Silvia Bucci, Bernard Legras, Pasquale Sellitto, Francesco D'Amato, Silvia Viciani, Alessio Montori, Antonio Chiarugi, Fabrizio Ravegnani, Alexey Ulanovsky, Francesco Cairo, and Fred Stroh
Atmos. Chem. Phys., 20, 12193–12210,Short summary
The paper presents and evaluates a transport analysis method to study the convective injection of air in the upper troposphere–lower stratosphere of the Asian monsoon anticyclone region. The approach is thereby used to analyse the trace gas data collected during the StratoClim aircraft campaign. The results showed that fresh convective air can be injected fast at a high level of the atmosphere (above 17 km), with potential impacts on the stratospheric chemistry of the Northern Hemisphere.
Jessica Oehrlein, Gabriel Chiodo, and Lorenzo M. Polvani
Atmos. Chem. Phys., 20, 10531–10544,Short summary
Winter winds in the stratosphere 10–50 km above the surface impact climate at the surface. Prior studies suggest that this interaction between the stratosphere and the surface is affected by ozone. We compare two ways of including ozone in computer simulations of climate. One method is more realistic but more expensive. We find that the method of including ozone in simulations affects the surface climate when the stratospheric winds are unusually weak but not when they are unusually strong.
Aurélien Podglajen, Albert Hertzog, Riwal Plougonven, and Bernard Legras
Atmos. Chem. Phys., 20, 9331–9350,Short summary
Thanks to the increase in resolution, numerical weather prediction models resolve a growing fraction of the gravity wave (GW) spectrum. Here, we assess the representation of Lagrangian GW fluctuations by comparing trajectories in the models to long-duration balloon observations. Most characteristics of the observed GW spectrum, such as near-inertial oscillations, are qualitatively present. However, the variability remains underestimated, emphasizing the continuous need for GW parameterizations.
Yoshio Kawatani, Toshihiko Hirooka, Kevin Hamilton, Anne K. Smith, and Masatomo Fujiwara
Atmos. Chem. Phys., 20, 9115–9133,Short summary
This paper reports on a project to compare the representation of the semiannual oscillation (SAO) among six major global atmospheric reanalyses and with recent satellite observations. The differences among the zonal mean zonal wind as represented by the various reanalyses display a prominent equatorial maximum that increases with height. It is shown that assimilation of satellite temperature measurements is crucial for the realistic representation of the tropical upper stratospheric circulation.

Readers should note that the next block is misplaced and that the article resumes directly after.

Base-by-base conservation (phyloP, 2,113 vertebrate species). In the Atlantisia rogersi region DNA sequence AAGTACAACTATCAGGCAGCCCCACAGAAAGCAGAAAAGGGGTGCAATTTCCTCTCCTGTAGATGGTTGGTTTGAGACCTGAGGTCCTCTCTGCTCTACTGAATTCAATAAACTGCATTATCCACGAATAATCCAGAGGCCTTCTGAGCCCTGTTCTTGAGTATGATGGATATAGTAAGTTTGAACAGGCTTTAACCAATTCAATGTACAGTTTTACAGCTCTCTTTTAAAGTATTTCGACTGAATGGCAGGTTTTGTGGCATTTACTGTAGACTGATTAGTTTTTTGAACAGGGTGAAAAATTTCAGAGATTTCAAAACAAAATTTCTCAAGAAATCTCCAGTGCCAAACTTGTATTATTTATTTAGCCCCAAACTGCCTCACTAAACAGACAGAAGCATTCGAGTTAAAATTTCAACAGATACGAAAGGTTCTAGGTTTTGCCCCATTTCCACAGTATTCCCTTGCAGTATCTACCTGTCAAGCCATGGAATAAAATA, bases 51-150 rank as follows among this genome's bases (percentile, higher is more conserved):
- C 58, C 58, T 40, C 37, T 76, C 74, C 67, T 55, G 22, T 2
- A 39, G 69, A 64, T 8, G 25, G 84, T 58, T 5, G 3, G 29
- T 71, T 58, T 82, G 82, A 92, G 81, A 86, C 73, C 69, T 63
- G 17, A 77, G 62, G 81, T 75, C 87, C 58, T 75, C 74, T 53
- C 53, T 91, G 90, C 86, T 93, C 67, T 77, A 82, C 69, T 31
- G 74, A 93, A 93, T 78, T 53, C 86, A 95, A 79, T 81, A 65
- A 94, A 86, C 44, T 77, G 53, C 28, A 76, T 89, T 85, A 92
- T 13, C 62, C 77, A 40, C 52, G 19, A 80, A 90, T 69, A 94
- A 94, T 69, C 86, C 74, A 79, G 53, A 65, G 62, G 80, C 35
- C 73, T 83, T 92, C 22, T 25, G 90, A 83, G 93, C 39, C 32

Marius Hauck, Harald Bönisch, Peter Hoor, Timo Keber, Felix Ploeger, Tanja J. Schuck, and Andreas Engel
Atmos. Chem. Phys., 20, 8763–8785,Short summary
This study features an extended inversion method that includes transport across the extratropical tropopause to derive age spectra in the lowermost stratosphere from in situ trace gas measurements. The refined method is validated in a model setup and applied to data gained with the HALO research aircraft. Results are congruent with the findings of previous studies so that the method provides a promising toolset for the analysis of stratospheric dynamics based on observations in the future.
Frauke Fritsch, Hella Garny, Andreas Engel, Harald Bönisch, and Roland Eichinger
Atmos. Chem. Phys., 20, 8709–8725,Short summary
We test two methods to derive age of air as a diagnostic of the Brewer–Dobson circulation from non-linear increasing trace gases such as SF6 using a chemistry-climate model and observations. Both the model and the observations show systematic variation of the age of air trend dependent on the chosen assumptions that are required when deriving age of air from measurements. This provides insight into the differences in age of air trends of observations and models.
Natalia Korhonen, Otto Hyvärinen, Matti Kämäräinen, David S. Richardson, Heikki Järvinen, and Hilppa Gregow
Atmos. Chem. Phys., 20, 8441–8451,Short summary
Reanalysis data of the strength of the polar vortex is applied in the post-processing of the European Centre for Medium-Range Weather Forecasts (ECMWF) winter surface temperature forecasts for weeks 3–4 and 5–6 over northern Europe. In this way, the skill scores of these forecasts are slightly improved. It is also found that, in cases where the polar vortex was weak at the start of the forecast, the mean skill scores of these forecasts were higher than average.
In-Sun Song, Changsup Lee, Hye-Yeong Chun, Jeong-Han Kim, Geonhwa Jee, Byeong-Gwon Song, and Julio T. Bacmeister
Atmos. Chem. Phys., 20, 7617–7644,Short summary